Life is mobile and with life comes living, which requires one to part with cash or some other form of value in exchange for what they want. With the introduction of mobile money in many African markets and the success that is Mpesa, focus is shifting to mobile payments.
While some may argue that it is the technology that is holding back adoption of mobile payments on a mass scale, I believe it is the lack of reasonable business models that ensure all players in the value chain are adequately compensated. The tug of war that played out for us after the rollout of Mpesa, goes to show that while mobile payments is a lucrative market, cross industry synergies must be forged to ensure seamless service delivery and most importantly stability of the payment ecosystem.
The mobile payments arena is attracting many startups seeking to become the defacto connector in what could soon become a billion shilling industry as demand for payment convenience and online purchasing rises in the region. Some of the payment services currently in the market include; PesaPal, Commerce 360, Moca, JamboPay and Ipay. All of these services build on top of popular mobile money services Mpesa, Zap and Yu cash with extensions that support credit card payment to target the growing number of consumers who carry plastic.
An analysis of the current services looking to grow mindshare reveals that the ultimate business model for mobile payments at least on a local level is yet to be discovered. And perhaps that model doesn’t exist.
The concept of mobile commerce and e-commerce lends itself to different types of inventory being available for purchase. Notwithstanding different users want to be engaged in different ways and they want different things. The experience and billing for a virtual good purchased on a social network cannot be the same as that of an online store selling dresses.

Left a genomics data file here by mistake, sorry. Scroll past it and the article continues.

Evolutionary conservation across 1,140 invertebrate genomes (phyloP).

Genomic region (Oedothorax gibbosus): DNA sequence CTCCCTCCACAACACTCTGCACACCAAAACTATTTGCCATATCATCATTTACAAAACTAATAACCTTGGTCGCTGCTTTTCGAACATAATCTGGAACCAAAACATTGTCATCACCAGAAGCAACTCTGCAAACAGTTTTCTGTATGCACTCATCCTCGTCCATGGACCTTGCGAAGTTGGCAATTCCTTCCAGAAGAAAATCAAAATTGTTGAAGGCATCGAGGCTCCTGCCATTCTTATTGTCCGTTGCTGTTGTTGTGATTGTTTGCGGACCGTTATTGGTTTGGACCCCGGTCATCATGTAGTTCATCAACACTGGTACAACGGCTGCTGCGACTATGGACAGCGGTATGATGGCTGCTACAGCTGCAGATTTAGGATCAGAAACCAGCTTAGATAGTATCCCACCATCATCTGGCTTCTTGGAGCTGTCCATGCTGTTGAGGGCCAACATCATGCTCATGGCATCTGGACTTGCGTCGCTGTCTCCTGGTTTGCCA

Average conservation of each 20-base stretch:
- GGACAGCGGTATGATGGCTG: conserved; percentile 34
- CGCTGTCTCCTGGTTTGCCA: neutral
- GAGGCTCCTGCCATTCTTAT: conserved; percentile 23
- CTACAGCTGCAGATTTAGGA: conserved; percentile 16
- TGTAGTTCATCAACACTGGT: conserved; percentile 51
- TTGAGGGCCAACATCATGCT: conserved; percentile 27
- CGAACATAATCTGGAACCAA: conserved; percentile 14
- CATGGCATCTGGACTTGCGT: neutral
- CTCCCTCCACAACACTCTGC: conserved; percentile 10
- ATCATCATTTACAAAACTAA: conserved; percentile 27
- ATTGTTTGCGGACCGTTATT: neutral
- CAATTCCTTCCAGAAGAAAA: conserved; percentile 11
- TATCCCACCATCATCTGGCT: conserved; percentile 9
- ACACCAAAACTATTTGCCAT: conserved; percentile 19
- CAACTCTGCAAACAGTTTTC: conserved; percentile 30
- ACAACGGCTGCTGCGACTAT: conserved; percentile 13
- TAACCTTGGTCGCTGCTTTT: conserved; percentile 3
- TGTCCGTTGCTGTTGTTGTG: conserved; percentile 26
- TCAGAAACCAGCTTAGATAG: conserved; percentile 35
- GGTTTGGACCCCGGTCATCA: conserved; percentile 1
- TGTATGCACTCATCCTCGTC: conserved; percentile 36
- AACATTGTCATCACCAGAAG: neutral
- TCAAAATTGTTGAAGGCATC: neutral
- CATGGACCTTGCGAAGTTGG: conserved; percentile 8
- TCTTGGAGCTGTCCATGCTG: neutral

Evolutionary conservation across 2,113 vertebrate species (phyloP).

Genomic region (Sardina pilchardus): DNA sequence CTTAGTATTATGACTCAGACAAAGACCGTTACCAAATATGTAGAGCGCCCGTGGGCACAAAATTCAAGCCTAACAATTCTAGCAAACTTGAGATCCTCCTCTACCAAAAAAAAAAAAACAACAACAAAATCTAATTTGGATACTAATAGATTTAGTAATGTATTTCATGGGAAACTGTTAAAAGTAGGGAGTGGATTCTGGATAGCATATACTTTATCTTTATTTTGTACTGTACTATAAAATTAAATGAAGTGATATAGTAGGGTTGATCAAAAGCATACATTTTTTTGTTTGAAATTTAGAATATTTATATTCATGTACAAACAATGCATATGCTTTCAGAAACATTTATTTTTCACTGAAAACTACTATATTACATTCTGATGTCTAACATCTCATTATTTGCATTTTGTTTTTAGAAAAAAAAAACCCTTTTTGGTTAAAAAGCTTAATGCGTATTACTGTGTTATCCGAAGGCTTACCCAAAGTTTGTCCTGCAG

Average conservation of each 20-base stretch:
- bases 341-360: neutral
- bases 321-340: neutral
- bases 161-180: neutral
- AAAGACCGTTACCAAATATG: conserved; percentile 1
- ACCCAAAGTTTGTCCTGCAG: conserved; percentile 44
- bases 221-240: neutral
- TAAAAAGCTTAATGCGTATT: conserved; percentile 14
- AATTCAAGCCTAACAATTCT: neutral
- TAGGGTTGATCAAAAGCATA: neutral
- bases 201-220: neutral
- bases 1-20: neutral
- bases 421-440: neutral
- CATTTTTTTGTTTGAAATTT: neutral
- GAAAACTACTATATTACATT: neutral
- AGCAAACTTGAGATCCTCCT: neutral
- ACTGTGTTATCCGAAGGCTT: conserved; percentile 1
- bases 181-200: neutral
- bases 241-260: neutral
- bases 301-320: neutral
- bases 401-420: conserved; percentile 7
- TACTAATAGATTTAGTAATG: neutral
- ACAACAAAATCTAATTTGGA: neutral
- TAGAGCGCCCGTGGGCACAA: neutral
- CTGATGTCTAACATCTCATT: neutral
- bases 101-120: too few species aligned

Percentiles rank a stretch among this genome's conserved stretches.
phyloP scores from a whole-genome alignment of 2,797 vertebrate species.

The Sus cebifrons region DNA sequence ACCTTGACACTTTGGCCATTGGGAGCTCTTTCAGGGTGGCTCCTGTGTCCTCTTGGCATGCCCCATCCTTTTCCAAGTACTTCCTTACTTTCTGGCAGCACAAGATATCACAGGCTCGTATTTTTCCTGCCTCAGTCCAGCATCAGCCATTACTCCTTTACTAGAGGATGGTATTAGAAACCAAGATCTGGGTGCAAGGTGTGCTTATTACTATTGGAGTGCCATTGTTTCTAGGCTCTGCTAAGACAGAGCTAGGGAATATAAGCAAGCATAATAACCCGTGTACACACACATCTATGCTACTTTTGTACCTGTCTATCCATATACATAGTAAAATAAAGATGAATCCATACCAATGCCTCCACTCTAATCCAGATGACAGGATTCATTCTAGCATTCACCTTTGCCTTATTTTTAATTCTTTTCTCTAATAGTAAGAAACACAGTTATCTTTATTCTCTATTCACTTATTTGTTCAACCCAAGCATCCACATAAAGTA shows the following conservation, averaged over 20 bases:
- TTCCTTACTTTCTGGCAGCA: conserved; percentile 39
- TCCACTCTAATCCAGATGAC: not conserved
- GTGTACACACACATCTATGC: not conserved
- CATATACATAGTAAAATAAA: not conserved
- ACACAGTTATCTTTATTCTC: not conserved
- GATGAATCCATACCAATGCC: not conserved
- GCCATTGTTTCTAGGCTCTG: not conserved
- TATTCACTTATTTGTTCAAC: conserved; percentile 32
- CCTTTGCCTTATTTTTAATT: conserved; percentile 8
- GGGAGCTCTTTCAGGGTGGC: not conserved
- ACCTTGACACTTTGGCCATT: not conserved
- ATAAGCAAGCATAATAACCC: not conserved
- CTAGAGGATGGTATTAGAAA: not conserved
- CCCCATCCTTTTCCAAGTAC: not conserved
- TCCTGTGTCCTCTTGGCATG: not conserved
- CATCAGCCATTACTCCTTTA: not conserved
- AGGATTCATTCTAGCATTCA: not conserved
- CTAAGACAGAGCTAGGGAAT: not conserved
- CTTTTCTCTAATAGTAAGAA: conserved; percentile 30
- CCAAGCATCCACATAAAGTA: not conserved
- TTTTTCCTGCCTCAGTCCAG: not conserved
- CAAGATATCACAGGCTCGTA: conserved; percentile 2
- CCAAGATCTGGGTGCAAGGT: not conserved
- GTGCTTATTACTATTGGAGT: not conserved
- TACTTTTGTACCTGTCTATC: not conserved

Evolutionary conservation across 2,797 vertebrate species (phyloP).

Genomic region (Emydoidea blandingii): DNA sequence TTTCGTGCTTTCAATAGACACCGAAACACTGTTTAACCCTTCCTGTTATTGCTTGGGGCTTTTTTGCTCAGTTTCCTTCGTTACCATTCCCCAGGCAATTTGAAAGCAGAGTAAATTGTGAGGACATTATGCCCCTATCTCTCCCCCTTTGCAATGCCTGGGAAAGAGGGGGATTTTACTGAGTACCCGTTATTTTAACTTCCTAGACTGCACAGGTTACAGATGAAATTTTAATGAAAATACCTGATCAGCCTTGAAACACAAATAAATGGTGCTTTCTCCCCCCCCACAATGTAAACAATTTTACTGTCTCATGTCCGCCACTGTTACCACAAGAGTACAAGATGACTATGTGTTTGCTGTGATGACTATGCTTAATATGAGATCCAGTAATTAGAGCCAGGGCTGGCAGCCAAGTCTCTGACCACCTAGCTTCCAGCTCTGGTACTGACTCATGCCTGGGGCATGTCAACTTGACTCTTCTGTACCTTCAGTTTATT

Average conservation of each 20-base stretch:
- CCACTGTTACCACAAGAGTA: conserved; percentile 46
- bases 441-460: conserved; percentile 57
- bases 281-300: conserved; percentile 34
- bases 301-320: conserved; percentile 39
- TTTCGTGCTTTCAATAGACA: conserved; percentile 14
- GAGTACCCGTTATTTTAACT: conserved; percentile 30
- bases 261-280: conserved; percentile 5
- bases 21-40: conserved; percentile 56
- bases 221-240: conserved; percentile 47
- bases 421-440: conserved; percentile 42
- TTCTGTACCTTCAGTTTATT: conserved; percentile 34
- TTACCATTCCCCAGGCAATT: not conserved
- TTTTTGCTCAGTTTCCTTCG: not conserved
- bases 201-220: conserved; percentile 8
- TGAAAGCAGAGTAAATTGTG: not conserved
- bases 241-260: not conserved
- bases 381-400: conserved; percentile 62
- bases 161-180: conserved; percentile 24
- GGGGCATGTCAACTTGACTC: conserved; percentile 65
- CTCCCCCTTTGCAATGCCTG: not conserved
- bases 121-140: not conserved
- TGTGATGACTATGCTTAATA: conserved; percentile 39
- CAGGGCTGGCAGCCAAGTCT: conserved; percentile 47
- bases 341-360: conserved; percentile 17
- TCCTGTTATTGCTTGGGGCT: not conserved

The key lies in creating business models that suit the different consumer experiences. Models that adapt to the preferred method of payment as well as type of good or service being purchased. One underlying issue that must also be tackled head on is the revenue structures. Currently mobile money, which is the backbone of current mobile payment solutions, is the domain of mobile network operators and the tariffs for these services were not developed with m-commerce in mind.
The mobile network operators would do well for the market and themselves, if they crafted a proposition to add value to the mobile payments ecosystem.
This move in my opinion is as simple as adopting a different set of tariffs for mobile payments and setting standards for interoperability that will drive innovation by the upstarts seeking to deliver last mile payment solutions. This will lead to an increase in the volume of M and E commerce with all players being adequately compensated for their value addition.